Study: Massachusetts is the second-best state to own electric car

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BOSTON (SHNS) – If Massachusetts were to require employees at hotels, motels, lodging houses, and bed and breakfasts to be trained to identify the signs of human trafficking, the state could help break the cycle of exploitation, according to one state rep.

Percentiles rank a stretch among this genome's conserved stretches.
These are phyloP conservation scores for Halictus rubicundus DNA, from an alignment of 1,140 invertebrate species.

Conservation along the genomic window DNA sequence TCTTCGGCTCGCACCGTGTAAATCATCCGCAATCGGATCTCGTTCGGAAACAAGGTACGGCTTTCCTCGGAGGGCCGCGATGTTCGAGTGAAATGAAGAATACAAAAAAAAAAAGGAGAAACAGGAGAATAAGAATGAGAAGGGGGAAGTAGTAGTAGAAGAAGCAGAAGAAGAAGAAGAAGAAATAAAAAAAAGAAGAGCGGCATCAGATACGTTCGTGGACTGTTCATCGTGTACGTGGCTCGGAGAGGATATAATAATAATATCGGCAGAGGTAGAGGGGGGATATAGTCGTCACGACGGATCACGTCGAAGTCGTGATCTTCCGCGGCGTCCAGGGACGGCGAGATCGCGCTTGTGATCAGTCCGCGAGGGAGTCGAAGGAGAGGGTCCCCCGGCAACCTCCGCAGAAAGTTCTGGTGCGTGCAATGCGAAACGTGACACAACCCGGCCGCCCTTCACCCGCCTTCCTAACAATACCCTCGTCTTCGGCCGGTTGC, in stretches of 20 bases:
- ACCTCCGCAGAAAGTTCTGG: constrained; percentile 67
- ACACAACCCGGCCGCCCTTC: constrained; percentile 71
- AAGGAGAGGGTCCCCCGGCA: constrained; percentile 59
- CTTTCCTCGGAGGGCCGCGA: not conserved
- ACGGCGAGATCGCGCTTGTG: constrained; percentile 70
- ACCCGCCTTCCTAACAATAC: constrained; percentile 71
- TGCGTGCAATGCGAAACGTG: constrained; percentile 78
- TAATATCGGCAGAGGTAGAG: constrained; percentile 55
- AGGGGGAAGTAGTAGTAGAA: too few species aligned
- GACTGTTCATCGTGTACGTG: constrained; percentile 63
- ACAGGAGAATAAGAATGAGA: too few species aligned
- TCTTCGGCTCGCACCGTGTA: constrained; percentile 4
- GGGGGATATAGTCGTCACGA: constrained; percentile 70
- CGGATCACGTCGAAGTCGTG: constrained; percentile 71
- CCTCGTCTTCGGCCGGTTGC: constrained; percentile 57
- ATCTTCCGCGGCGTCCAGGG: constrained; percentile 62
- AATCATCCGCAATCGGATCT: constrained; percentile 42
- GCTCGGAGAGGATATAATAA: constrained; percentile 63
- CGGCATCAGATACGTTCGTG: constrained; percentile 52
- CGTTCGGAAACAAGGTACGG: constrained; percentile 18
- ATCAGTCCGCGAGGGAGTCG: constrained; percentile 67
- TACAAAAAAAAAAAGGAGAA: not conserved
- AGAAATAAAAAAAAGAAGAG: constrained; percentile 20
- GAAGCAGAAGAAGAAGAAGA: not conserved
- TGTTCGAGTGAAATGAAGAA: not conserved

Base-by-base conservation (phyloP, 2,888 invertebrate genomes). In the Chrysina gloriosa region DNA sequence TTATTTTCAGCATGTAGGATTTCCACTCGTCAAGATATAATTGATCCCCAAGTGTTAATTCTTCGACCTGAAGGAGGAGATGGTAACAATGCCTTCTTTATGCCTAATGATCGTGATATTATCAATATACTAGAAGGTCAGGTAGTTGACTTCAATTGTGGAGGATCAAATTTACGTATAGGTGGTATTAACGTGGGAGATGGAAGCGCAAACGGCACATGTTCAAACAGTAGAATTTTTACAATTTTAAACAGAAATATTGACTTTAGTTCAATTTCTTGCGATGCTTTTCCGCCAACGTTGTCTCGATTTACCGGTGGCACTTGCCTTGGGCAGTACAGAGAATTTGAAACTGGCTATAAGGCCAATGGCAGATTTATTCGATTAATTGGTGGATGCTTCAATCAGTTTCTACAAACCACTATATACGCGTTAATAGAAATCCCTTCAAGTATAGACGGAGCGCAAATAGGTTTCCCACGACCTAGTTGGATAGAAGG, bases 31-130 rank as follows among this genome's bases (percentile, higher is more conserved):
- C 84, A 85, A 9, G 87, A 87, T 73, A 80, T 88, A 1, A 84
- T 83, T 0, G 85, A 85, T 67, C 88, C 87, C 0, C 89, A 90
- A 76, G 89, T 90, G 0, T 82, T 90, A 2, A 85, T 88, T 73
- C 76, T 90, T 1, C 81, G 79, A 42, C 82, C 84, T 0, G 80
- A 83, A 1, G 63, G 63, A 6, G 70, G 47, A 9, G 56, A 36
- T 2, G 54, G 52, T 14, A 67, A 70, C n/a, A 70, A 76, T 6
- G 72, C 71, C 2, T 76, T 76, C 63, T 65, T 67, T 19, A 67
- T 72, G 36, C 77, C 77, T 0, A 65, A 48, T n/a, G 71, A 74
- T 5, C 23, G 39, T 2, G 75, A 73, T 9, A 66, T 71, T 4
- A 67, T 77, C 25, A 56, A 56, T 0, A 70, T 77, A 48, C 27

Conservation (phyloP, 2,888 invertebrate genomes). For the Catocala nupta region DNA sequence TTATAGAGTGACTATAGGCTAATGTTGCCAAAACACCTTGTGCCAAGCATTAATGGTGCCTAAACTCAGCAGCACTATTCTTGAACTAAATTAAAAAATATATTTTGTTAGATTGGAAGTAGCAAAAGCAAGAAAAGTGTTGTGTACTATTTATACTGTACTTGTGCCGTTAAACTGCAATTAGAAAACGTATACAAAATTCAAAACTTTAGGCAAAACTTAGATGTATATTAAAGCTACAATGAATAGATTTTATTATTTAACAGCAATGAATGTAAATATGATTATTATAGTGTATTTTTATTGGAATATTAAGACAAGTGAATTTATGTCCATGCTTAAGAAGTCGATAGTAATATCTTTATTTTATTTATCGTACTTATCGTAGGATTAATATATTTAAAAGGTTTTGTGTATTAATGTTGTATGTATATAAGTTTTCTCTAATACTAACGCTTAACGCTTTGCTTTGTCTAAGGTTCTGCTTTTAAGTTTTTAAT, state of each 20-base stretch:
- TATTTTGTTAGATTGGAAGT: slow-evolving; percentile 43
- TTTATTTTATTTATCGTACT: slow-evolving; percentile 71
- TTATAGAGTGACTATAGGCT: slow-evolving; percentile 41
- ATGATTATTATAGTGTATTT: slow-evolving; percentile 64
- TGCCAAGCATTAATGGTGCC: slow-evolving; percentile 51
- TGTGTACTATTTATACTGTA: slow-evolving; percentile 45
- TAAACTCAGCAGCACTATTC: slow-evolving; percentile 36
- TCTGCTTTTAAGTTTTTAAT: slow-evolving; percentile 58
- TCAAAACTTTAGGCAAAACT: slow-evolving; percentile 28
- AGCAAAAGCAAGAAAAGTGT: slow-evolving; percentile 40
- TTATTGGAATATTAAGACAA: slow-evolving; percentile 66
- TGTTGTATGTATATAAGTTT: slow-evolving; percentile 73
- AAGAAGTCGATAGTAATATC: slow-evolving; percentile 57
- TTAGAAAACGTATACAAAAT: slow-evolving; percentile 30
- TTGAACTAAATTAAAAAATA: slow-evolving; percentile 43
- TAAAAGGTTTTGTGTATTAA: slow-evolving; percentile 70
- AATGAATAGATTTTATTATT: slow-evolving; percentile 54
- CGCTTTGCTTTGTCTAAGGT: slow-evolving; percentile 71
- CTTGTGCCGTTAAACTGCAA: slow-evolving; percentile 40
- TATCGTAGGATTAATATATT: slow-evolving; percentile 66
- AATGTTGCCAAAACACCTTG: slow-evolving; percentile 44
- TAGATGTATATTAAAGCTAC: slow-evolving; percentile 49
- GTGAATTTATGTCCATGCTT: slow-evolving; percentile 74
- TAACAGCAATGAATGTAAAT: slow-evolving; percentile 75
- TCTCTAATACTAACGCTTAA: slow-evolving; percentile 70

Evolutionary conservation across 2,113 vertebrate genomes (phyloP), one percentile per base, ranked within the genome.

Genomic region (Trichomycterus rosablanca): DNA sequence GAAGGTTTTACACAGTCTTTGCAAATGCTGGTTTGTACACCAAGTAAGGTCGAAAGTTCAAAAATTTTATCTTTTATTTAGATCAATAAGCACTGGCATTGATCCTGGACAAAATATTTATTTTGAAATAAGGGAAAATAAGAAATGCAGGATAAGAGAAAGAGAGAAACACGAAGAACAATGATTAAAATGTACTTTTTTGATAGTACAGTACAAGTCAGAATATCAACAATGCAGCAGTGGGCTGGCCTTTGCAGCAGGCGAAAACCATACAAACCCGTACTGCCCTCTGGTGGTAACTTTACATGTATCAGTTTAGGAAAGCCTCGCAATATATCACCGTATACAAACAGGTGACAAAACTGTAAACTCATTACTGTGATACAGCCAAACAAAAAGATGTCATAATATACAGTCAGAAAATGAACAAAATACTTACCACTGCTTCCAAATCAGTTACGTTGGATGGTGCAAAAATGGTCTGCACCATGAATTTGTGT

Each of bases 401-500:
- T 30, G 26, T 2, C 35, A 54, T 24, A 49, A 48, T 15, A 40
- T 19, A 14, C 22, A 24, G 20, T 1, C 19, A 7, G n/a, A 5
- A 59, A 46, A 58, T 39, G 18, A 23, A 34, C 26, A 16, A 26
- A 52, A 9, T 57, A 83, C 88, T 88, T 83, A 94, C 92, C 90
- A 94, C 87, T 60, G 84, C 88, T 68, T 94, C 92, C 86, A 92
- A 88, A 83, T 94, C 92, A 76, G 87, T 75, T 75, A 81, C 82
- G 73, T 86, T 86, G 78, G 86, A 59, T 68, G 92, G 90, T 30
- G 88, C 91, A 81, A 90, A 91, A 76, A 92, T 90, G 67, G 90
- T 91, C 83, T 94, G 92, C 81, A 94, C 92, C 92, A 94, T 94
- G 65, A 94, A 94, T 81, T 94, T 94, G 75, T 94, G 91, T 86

Citing figures from Attorney General Maura Healey, Rep. Sally Kerans told the Joint Committee on Public Safety that people in the Boston area search for sex online thousands of times a day, often exploiting women, girls and boys in the process. Meetups take place at hotels, motels or other rented lodgings, but staff may not recognize signs of distress, Kerans said.



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